It is a well-known fact that cataract surgery is capable of restoring eyesight. Patients who undergo cataract surgery are shocked by the brightness of colors and better vision in the night. A few of such patients can even diminish their dependence on eyeglasses. However, quantification of better vision is still not clear. Scientists in Australia made use of a driving simulator to measure improvement in vision following cataract surgery. Crashes and near misses reduced by 48 percent post surgery discovers research. The researching team presented their work at the 123rd Annual Meeting of the American Academy of Ophthalmology
With age, many people get cataracts as a normal side effect of aging. It develops slowly over the years with the clear lens inside the eyes becoming unclear. It is generally difficult to differentiate it from various other visions ailments related to age. One might find colors dull or find difficult to see in glaring lights or might become get nearsighted. By the age of 80 years, nearly half of the people would develop cataracts.
Driving Tests Exhibit Substantially Reduced Incidents of Near Misses and Crashes
Hazy lenses of eyes replaced with artificial ones in cataract surgery. This surgery is highly effective, quick, and low risk. However, not every cataract surgery is done the right way. The decision on whether to perform a surgery or not depends on the extent of interference of cataracts on the daily functionalities of life. Ophthalmologists usually start operating with one eye, particularly the one that is more affected than the other is. The success and vision improvement in first eye gives cue for second surgery. Most of the people feel substantial benefit from second surgery on the less affected eye. Vision becomes crisper, driving becomes much easier, and depth of perception becomes better.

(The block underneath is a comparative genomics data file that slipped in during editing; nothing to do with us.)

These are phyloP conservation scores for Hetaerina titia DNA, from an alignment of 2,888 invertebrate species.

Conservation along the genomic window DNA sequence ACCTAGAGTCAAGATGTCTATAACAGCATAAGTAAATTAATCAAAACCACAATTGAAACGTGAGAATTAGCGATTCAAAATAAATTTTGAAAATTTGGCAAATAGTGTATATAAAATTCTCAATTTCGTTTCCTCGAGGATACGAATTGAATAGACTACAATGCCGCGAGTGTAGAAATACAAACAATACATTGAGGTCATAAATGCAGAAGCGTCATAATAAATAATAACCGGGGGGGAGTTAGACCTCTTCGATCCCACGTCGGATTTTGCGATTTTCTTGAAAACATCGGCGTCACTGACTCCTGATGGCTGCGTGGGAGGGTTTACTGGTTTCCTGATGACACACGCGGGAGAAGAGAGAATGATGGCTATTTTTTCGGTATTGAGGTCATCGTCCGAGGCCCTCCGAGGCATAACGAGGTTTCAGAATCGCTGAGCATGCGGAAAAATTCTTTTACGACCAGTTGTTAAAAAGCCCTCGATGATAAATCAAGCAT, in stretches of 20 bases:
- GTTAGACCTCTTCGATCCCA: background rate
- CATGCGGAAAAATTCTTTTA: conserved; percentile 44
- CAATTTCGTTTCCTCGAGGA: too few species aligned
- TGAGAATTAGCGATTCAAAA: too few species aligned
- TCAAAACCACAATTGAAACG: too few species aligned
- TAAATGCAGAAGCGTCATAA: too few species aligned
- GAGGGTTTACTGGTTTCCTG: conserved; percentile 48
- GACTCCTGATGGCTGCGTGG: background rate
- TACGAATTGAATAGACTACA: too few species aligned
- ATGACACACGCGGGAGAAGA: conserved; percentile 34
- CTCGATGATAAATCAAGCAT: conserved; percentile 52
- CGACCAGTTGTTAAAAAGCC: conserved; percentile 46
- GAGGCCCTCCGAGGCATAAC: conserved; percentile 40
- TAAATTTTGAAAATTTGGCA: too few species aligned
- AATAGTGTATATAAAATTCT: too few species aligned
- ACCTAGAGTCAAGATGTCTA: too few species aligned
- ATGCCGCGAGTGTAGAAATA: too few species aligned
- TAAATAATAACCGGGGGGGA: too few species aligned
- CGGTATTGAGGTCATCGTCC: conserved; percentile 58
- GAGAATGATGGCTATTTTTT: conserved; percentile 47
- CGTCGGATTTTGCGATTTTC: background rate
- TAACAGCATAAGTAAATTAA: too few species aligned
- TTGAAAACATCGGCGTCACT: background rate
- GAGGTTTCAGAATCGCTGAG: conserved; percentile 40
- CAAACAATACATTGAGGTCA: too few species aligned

Jonathon Ng, MD along with his team at University of Western Australia, used driving simulation on 44 patients to assess vision clarity before the surgery to comprehend how cataract surgery improves the quality of patients’ life. The driving simulation software measured different types of variables, namely uncontrolled intersections, adjusted speed limits, pedestrian crossings, and traffic densities. The patients went through the driving simulation test post first cataract surgery. The driving simulation test repeated after surgery on second eye. The outcome exhibited that post surgery on the first eye, crashes, and missed reduced by 35 percent and after the surgery on second eye, the percentage further reduced to 48 percent.